GRIN:   How do you decide on your materials? It seems that they often include domestic object - does this come from a personal place, is it the product of observation, or both?

Allison Baker- I’m a shameless voyeur, an eavesdropper, and at times a wallflower. While driving around at night I sneak brief glimpses inside homes, captivated by interiors illuminated in the darkness. The scenes I discover are reminiscent of a tableau vivant; they capture the anonymity and intimacy of private spaces. I fictionalize narratives of people in their personal dioramas: the crestfallen, pudgy suburban middle-aged couple at Applebee’s getting shithoused on cheap happy-hour margaritas, not because they necessarily want to but because it is what they have done for every Thursday ‘date night’ for the last fifteen years.

“Smother” was inspired by similar fabricated observation and the façade of a Laura Ashley clad Midwestern family: syrupy, quixotic, and ultimately unrealistic or at the very least oppressive. The video is a sort of fugue state, a fantasy enacted within the panopticon of the home. The figure is so habituated in the domestic that any transgression is still imagined within the scope of femininity. Pointless sublimation.

I source materials in a palette that reflects an exaggerated, cloying sweetness while maintaining a cheapness or artificiality. I’m certainly not touting the virtues of matching monogramed towels or decorative soap (for company only). At times my work is emblematic of everything I don’t want in life. I don’t want to live like that but I fill my studio with the junk anyway.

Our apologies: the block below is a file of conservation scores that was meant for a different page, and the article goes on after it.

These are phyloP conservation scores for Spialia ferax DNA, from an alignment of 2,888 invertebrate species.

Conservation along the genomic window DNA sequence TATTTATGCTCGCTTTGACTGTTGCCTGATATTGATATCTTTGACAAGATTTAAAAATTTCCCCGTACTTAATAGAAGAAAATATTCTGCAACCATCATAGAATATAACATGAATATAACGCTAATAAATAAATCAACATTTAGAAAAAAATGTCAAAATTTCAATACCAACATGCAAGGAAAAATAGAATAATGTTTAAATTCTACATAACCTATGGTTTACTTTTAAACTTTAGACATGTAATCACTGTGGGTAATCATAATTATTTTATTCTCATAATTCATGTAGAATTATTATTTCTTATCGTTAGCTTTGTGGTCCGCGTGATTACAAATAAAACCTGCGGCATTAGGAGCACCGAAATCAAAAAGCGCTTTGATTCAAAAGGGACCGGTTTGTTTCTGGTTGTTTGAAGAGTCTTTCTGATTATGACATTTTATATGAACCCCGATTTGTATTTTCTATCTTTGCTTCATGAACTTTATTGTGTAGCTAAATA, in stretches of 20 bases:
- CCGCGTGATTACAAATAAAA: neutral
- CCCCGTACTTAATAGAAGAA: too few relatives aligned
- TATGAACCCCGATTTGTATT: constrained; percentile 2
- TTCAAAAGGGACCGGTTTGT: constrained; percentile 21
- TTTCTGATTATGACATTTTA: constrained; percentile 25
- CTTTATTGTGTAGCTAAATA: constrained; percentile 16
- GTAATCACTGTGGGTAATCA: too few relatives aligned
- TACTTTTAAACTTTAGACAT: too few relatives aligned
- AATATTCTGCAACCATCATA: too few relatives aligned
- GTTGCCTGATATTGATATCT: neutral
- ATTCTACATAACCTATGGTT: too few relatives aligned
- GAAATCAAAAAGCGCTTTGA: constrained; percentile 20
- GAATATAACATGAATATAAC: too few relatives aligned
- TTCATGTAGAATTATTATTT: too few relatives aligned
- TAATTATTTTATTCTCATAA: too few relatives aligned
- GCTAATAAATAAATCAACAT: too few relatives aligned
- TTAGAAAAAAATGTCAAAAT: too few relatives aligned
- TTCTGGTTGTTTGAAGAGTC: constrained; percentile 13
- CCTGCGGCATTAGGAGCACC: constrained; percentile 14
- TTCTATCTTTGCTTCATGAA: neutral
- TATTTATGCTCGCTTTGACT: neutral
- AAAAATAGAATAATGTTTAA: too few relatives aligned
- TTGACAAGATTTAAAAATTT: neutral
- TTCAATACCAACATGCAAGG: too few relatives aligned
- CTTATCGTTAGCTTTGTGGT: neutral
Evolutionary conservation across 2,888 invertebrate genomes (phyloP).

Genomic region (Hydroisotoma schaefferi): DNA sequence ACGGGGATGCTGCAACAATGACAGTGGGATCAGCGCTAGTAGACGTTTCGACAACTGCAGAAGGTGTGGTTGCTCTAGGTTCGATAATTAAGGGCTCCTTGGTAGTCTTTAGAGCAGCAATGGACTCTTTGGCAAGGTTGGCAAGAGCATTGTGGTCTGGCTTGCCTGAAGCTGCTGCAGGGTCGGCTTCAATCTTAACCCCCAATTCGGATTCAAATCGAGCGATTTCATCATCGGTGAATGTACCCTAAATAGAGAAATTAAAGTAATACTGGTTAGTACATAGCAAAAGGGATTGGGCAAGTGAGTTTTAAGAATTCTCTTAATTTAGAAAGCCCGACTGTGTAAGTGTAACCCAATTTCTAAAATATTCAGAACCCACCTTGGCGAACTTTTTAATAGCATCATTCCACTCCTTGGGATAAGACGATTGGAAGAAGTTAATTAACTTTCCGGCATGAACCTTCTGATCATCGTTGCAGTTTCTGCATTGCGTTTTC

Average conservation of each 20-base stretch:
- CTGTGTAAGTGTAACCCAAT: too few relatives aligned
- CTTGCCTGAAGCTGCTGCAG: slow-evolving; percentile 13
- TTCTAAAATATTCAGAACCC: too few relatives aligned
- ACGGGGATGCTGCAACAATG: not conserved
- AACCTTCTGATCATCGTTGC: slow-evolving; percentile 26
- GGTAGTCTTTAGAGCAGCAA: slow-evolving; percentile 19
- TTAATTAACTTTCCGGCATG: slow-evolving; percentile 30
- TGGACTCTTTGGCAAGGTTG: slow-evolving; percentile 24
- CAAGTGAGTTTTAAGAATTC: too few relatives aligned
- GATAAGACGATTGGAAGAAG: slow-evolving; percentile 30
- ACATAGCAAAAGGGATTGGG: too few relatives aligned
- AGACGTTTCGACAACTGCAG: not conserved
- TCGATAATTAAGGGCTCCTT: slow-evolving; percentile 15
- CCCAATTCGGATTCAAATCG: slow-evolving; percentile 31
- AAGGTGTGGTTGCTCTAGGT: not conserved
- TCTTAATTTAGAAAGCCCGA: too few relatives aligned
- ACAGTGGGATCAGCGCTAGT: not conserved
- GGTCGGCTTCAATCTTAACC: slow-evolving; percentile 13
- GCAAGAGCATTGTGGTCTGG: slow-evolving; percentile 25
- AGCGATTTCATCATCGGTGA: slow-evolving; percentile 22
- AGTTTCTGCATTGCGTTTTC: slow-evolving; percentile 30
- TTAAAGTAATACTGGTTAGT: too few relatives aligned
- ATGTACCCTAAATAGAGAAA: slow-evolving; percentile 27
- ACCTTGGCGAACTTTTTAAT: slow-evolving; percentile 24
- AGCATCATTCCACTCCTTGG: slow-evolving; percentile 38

GRIN- Where do you live? Where do you work? Are these places the products of convenience, calculated choice, or necessity? Do you see yourself in a different place 5 years from now?

AB- Recently, I relocated from Providence to the Twin Cities; I live and work in Saint Paul, MN as an Assistant Professor at Hamline University teaching sculpture and drawing. I applied to teaching positions across the country and am beyond pleased to land back in Minnesota after completing a residency at Franconia Sculpture Park. I could never give up teaching; it affords me the time, space, and security to pursue my studio practice with impunity. I plan on staying in the Twin Cites for the foreseeable future, however, you might ask again after 3 more months of winter here.

GRIN- Utilizing relatable subject or material often amplifies a viewer's interaction with a work. What level of consideration do you place with this reaction during your process?

I strive to make work that elicits a strong affective response. I want to infect the viewer with unwanted emotions.  Domestic discontent is a reasonably universal experience, at least wherever bourgeois, middle-class values preside. But even if your world consists of unicorns and cotton candy, my sculptures and videos will nonetheless putrefy your gut with a deliberate and bodily affect. That is probably megalomaniacal but work about being happy is boring.

And nothing is more depressing than Tiffany blue.


My work bucks notions of traditional femininity with a subverted re-appropriation of femaleness using the very thing that oppresses us: our prescriptive gender roles, our weakness, our plight, and our fits of fancy.

We sad girls are bad girls. Blatantly refusing to act properly, show decorum, and be the well-mannered darlings we were raised to be.